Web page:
- The Washington Times - Saturday, December 5, 2009

Georgetown’s Julian Vaughn is completely overhauling his basketball identity.

Virginia’s Mr. Basketball in 2007 and a consensus top-100 recruit at high school hoops factory Oak Hill Academy, the 6-foot-9, 247-pound Vaughn signed with Florida State and arrived in Tallahassee with a reputation as an offense-minded, face-up forward with range extending beyond the 3-point arc.

Following a modest freshman campaign in which he averaged 3.0 points and earned Florida State’s sixth man award, Vaughn transferred to the Hilltop to be closer to his ailing mother.

Though the Vienna native didn’t lose a year of competition because the NCAA granted him a special waiver, he did look lost throughout much of his first season at Georgetown. He seemed uncomfortable running the team’s Princeton-based offense. And his scorer’s mentality left him without a niche on a team that desperately needed interior defense and rebounding and already featured a face-up, shoot-first forward in DaJuan Summers.

Vaughn averaged just 1.8 points and 1.7 rebounds in 8.8 minutes as a sophomore, and as a junior he has had to compete with athletic sophomore Henry Sims and freshman forwards Hollis Thompson and Jerrelle Benimon.

Vaughn has responded by stepping into the Hoyas’ hard-hat void by drastically altering the focus of his game. He is averaging 7.2 points, 5.4 rebounds, 2.0 assists and 1.6 blocks for the Hoyas while boasting the best assist-to-turnover ratio (1.7-to-1) among the team’s starters.

“I’m pleased but not surprised, because Julian knows exactly what we need from him, and he’s a very bright and coachable player,” Georgetown coach John Thompson III said of Vaughn, the one-time perimeter floater who suddenly has become a steady presence in the paint for the 16th-ranked Hoyas (5-0). “While it’s true that Julian wasn’t really known as a defender in high school, he’s been willing to dedicate himself to that part of his game. He worked his behind off in the offseason, but I think he also changed his mindset.”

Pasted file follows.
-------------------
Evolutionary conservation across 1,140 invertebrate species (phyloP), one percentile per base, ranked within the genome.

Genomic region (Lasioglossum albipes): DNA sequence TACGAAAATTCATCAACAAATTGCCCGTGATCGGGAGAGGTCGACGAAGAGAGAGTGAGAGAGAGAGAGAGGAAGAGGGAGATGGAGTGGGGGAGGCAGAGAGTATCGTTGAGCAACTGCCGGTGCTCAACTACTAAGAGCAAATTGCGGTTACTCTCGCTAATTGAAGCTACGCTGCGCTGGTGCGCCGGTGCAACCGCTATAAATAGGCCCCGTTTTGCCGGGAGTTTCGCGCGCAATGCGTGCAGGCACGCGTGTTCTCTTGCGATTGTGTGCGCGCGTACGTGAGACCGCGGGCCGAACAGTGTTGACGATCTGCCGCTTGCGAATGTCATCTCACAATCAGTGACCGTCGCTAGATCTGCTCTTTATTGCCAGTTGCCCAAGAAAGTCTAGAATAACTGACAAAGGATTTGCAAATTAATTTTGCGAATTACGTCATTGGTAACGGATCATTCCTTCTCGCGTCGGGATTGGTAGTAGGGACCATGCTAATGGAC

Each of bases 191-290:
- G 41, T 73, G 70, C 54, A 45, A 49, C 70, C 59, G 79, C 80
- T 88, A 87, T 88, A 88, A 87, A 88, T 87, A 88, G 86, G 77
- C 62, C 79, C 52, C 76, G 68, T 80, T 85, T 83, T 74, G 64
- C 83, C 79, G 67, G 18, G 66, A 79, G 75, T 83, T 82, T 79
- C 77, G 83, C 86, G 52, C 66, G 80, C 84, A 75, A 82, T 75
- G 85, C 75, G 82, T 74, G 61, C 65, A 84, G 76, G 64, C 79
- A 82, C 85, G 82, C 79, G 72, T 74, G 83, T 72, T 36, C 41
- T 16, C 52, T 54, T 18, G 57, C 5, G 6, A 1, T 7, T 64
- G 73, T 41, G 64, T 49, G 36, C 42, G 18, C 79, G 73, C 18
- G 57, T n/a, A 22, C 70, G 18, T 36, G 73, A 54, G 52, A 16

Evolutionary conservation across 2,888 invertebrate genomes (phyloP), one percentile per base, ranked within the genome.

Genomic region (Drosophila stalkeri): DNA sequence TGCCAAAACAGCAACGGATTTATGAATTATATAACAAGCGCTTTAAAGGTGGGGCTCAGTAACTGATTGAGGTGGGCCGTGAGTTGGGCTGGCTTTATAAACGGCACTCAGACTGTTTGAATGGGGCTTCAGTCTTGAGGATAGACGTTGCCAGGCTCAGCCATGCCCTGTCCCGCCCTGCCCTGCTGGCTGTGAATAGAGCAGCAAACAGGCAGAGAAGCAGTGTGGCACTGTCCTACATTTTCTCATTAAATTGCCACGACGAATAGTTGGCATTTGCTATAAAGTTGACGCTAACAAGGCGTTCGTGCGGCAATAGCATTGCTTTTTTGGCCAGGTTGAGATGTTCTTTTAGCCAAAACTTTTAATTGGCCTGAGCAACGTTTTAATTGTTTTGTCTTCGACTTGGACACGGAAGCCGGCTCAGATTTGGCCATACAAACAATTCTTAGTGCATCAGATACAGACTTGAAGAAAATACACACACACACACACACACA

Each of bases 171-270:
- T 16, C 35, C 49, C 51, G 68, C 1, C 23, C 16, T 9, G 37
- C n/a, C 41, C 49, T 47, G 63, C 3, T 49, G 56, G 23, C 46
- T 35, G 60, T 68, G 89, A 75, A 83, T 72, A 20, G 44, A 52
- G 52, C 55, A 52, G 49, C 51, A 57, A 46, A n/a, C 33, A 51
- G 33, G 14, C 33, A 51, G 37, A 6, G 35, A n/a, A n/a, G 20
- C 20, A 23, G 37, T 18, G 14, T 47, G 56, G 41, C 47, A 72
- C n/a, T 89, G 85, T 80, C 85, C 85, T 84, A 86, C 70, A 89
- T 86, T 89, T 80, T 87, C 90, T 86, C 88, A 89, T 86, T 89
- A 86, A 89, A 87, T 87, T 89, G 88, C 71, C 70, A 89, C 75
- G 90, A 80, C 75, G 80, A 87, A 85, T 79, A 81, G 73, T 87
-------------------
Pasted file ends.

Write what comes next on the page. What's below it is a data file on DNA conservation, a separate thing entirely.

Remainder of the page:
The Hoyas have yet to face a Big East-caliber frontcourt, but Vaughn looks to be a solid inside complement to finesse-minded center Greg Monroe. Offensively, Vaughn has developed a reliable hook shot as well as a solid drop step.

Defensively, his progression is even more startling. Vaughn’s positioning on opposing post players, whether in entry denial or behind a player in the paint, trumps Monroe’s interior defense. And he leads the team in blocked shots.

Given Vaughn’s past form, the transition almost boggles the mind. But perhaps Georgetown finally has found the blue-collar frontcourt presence that has been missing since Roy Hibbert left two seasons ago.

“Aside from his natural talent, one of Julian’s primary strengths is that he is extremely intelligent. Combine that with his willingness, and he’s a very coachable player and an excellent teammate,” Thompson said. “Every kid wants to score, and those opportunities will increase for him, but he understands that what we need most from him are the blue-collar contributions - rebounding, blocked shots, defensive positioning and presence, hustle, passing.

“He’s starting to understand and embrace the fact that dirty-work guys do get recognized and noticed and applauded. That’s the part of his game which needed the most work when he got here. And he now understands that both our success and his future are linked to his development in that department.”

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